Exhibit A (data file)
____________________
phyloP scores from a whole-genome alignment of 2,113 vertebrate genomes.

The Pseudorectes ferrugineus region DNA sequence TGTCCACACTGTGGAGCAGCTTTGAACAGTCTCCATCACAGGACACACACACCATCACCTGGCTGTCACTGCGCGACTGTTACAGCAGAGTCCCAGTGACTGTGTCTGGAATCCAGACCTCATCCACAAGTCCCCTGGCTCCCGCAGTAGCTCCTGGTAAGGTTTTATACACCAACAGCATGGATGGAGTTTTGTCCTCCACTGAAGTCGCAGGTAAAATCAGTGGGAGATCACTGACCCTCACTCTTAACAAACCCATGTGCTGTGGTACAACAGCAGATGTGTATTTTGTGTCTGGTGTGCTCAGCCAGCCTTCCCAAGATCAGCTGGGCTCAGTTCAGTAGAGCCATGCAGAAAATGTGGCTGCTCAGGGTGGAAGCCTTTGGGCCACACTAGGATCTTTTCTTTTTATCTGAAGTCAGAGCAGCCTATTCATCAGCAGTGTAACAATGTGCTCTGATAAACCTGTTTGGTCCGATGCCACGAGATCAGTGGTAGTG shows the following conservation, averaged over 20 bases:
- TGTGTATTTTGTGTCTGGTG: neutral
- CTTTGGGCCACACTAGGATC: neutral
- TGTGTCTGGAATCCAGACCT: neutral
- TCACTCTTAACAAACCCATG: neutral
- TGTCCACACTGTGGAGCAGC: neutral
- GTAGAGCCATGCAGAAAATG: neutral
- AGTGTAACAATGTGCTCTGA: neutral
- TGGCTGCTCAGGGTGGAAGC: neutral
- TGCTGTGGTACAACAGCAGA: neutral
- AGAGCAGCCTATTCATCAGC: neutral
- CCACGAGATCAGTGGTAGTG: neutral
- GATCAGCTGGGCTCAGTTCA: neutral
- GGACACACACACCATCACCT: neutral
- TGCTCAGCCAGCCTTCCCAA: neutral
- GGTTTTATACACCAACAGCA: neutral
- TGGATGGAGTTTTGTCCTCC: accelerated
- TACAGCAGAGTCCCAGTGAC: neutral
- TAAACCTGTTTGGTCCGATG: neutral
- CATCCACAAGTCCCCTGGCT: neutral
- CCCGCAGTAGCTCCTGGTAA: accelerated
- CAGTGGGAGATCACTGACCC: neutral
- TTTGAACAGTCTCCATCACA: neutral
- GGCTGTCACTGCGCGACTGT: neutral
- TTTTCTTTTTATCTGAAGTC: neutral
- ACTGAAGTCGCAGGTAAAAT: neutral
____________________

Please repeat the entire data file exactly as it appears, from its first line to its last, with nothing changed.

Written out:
phyloP scores from a whole-genome alignment of 2,113 vertebrate genomes.

The Pseudorectes ferrugineus region DNA sequence TGTCCACACTGTGGAGCAGCTTTGAACAGTCTCCATCACAGGACACACACACCATCACCTGGCTGTCACTGCGCGACTGTTACAGCAGAGTCCCAGTGACTGTGTCTGGAATCCAGACCTCATCCACAAGTCCCCTGGCTCCCGCAGTAGCTCCTGGTAAGGTTTTATACACCAACAGCATGGATGGAGTTTTGTCCTCCACTGAAGTCGCAGGTAAAATCAGTGGGAGATCACTGACCCTCACTCTTAACAAACCCATGTGCTGTGGTACAACAGCAGATGTGTATTTTGTGTCTGGTGTGCTCAGCCAGCCTTCCCAAGATCAGCTGGGCTCAGTTCAGTAGAGCCATGCAGAAAATGTGGCTGCTCAGGGTGGAAGCCTTTGGGCCACACTAGGATCTTTTCTTTTTATCTGAAGTCAGAGCAGCCTATTCATCAGCAGTGTAACAATGTGCTCTGATAAACCTGTTTGGTCCGATGCCACGAGATCAGTGGTAGTG shows the following conservation, averaged over 20 bases:
- TGTGTATTTTGTGTCTGGTG: neutral
- CTTTGGGCCACACTAGGATC: neutral
- TGTGTCTGGAATCCAGACCT: neutral
- TCACTCTTAACAAACCCATG: neutral
- TGTCCACACTGTGGAGCAGC: neutral
- GTAGAGCCATGCAGAAAATG: neutral
- AGTGTAACAATGTGCTCTGA: neutral
- TGGCTGCTCAGGGTGGAAGC: neutral
- TGCTGTGGTACAACAGCAGA: neutral
- AGAGCAGCCTATTCATCAGC: neutral
- CCACGAGATCAGTGGTAGTG: neutral
- GATCAGCTGGGCTCAGTTCA: neutral
- GGACACACACACCATCACCT: neutral
- TGCTCAGCCAGCCTTCCCAA: neutral
- GGTTTTATACACCAACAGCA: neutral
- TGGATGGAGTTTTGTCCTCC: accelerated
- TACAGCAGAGTCCCAGTGAC: neutral
- TAAACCTGTTTGGTCCGATG: neutral
- CATCCACAAGTCCCCTGGCT: neutral
- CCCGCAGTAGCTCCTGGTAA: accelerated
- CAGTGGGAGATCACTGACCC: neutral
- TTTGAACAGTCTCCATCACA: neutral
- GGCTGTCACTGCGCGACTGT: neutral
- TTTTCTTTTTATCTGAAGTC: neutral
- ACTGAAGTCGCAGGTAAAAT: neutral